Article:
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All languages are musical.  

What's the music of English?



Intonation is the music of language. It is the way pitch rises and falls to give meaning to the spoken word.

What's intonation?

Intonation is the use of relative musical pitch to convey meaning in language.

Are there tonal languages?

Yes. Most languages in the world are tonal. The tone of a word rises or falls. The relative pitch conveys the meaning of the word; tonal languages use difference in pitch to distinguish between words that share the same phonemes. For example, in  Mandarin, a language used in parts of China, the word /ma/ has several meanings. With a rising intonation, it means "mother."  With a falling intonation, it means "horse."    

Is English a tonal language?

No. In  English, the pitch does not distinguish the meaning of one word from another.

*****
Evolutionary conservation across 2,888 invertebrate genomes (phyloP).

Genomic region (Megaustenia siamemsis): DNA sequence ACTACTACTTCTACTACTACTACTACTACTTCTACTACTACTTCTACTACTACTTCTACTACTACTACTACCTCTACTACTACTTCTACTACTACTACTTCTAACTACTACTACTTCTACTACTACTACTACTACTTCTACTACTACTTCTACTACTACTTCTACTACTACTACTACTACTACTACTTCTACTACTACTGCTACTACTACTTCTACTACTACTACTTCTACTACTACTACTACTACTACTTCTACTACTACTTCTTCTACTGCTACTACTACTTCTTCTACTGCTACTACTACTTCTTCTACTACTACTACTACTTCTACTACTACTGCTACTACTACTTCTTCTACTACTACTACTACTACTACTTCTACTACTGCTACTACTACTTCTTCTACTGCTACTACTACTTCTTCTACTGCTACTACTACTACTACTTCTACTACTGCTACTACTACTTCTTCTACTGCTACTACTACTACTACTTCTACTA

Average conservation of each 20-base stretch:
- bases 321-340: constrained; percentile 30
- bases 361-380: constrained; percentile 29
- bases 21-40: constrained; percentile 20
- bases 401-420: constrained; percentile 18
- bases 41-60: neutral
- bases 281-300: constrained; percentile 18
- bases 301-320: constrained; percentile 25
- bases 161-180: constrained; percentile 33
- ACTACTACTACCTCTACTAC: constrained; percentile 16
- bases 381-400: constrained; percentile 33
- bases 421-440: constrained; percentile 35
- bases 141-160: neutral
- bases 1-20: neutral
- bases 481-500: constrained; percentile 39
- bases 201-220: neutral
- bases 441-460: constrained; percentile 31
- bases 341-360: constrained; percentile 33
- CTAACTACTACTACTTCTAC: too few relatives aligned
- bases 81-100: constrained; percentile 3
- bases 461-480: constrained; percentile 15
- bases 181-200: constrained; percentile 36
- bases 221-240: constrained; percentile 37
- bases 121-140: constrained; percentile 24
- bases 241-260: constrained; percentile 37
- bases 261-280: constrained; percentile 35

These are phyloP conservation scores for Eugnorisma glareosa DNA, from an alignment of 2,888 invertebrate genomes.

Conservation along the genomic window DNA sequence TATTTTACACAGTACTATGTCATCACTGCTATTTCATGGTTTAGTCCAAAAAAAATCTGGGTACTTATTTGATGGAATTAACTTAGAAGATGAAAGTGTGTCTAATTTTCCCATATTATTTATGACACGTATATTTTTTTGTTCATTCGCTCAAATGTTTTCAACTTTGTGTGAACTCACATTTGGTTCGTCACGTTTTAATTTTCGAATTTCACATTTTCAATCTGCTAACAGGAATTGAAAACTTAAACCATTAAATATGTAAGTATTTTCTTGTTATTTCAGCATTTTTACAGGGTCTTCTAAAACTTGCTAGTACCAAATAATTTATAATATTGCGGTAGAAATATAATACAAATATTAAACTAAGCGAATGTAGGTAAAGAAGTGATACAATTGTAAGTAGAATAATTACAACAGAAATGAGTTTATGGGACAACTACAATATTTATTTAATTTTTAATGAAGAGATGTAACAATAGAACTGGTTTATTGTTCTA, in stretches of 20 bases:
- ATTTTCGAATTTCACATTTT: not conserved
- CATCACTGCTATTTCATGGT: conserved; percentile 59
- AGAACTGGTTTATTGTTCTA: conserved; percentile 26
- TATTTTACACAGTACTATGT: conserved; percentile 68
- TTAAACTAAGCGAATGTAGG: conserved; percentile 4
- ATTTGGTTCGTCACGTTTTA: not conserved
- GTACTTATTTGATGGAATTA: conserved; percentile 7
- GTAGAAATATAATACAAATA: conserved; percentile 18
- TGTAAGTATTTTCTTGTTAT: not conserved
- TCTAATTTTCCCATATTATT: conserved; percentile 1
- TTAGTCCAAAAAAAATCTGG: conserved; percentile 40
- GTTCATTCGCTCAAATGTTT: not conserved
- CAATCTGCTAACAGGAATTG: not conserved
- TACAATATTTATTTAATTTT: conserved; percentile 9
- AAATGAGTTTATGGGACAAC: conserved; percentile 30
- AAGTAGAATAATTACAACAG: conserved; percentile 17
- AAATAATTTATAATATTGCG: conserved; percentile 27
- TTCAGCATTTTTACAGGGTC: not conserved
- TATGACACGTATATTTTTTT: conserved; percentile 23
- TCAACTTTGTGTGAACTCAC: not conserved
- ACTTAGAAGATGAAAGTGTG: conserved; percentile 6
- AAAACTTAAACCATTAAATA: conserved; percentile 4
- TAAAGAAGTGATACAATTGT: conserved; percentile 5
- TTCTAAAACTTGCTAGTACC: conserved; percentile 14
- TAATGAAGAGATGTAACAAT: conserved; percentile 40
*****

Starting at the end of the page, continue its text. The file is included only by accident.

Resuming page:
Then what is English intonation?

English intonation conveys grammatical meaning. 

In multisyllabic words, syllabic stress can distinguish a noun from a verb, e.g., reCORD vs. REcord. Providing the correct syllabic stress can mean the difference between comprehension and incomprehension: e.g., suPER (incorrect stress) vs. SUper (correct stress).

English intonation marks the differences between one phrase and another. It also indicates the difference between a declarative and interrogative utterance. The intonation of a declarative statement falls. The intonation of a yes-no question rises at the end of the statement.     


Can the rules of intonation change or evolve?



Yes. For example, in English there has been a relatively recent change in the tonal discrimination between a question and a sentence. Many English speakers now end  declarative sentences with a rising intonation. 

So I went to the mall...and I bought some shoes... and...



Follow the treble clef notes for rising and falling intonation. In English, a typical sentence rises and falls, or falls and rises, once or twice, much as these musical phrases. Differences in pitch give listeners clues about grammar.